Bad weather set in after Cape Wrath, and it rained on and off for four days. In my efforts to stick to the coast I went along some pretty hairy roads – (very) narrow with passing places. Mountains to the left and the coast to the right. When the road winds inland there are wonderful sea lochs to drive round with islands like sleeping giants protecting the coast from the Atlantic.
The hills are very green, with rocks pushing through the grass, and when the hills get bleaker there's more rock than grass. I had to tell myself this is a tour, not an endurance test, and I hadn't really gained much by sticking to the coast, in taking such an arduous route to Lochinver. Someone on my Cape Wrath minibus thought my foot (the one with horsefly bites) looked infected and I found a doctor to look at it in Lochinver. It was 7pm and the rain had subsided for a bit. The foot was fine.
I was aiming for Achiltibuie, on a promentary west of Ullapool accessible by only one road, where I had been told I could get a boat trip round the Summer Isles. The 15m from the main road to Achiltibuie took ages and I felt exhausted by the time I pulled up in a nice flat gravel carpark at 9.15pm. I felt sure no one would mind me stopping for the night, and found a bottle of beer in the fridge and cooked supper. I would be in the front of the queue for the boat ride to the Summer Islands in the morning.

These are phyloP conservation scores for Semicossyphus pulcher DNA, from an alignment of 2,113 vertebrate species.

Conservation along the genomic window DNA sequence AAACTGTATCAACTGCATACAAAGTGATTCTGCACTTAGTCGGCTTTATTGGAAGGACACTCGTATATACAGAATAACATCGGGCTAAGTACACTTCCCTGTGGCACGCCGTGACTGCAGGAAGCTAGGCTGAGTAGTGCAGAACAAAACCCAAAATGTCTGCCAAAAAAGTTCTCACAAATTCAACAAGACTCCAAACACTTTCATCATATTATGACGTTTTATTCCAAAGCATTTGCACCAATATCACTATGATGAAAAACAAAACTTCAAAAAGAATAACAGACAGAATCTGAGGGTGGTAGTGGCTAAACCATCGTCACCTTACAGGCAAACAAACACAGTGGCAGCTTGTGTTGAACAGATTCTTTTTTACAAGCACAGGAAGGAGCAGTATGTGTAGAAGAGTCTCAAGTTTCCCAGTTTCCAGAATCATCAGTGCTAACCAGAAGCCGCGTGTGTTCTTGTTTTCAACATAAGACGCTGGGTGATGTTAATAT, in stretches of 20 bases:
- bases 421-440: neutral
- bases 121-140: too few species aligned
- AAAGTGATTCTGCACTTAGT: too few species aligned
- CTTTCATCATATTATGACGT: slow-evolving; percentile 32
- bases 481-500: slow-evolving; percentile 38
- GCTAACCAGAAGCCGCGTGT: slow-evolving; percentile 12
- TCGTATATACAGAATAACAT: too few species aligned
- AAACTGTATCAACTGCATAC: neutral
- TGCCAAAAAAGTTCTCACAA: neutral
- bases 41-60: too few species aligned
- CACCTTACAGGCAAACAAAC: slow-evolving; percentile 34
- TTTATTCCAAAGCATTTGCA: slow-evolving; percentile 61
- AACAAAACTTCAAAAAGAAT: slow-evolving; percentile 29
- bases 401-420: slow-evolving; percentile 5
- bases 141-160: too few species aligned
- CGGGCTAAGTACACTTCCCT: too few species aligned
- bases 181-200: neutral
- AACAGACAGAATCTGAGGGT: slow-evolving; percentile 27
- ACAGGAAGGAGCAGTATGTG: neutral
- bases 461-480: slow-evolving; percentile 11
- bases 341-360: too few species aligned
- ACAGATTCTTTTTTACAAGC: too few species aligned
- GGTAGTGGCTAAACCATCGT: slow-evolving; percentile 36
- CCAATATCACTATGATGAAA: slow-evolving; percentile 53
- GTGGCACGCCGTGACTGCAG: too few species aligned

It rained all night and in the morning a black VW van with no windows pulled up and a severe looking man got out. I was in the Free Church of Scotland car park, and I think he was the minister.... It was Sunday morning. He unlocked the gate and a herd of sheep scampered out of the churchyard. Then the minister disappeared.
I asked at a cafe about the boat trip to the Summer Isles. Yes, I was in the right place - but no, it doesn't go on a Sunday. It didn't go from Ullapool either – not on a Sunday. So I never got to the Summer Isles and instead drove on to the lovely Inverewe Garden which sits on the side of Loch Ewe. The rain had stopped and it was a wonderful evening. Inverewe was developed in the 1860s, and has a fantastic collection of exotic plants and trees which thrive because of the Gulf Stream and the protection of the woodland behind the garden. I loved the willow sculptures – a horse and two men working the garden – made by Trevor Leat, which have a real presence here. The garden is magical.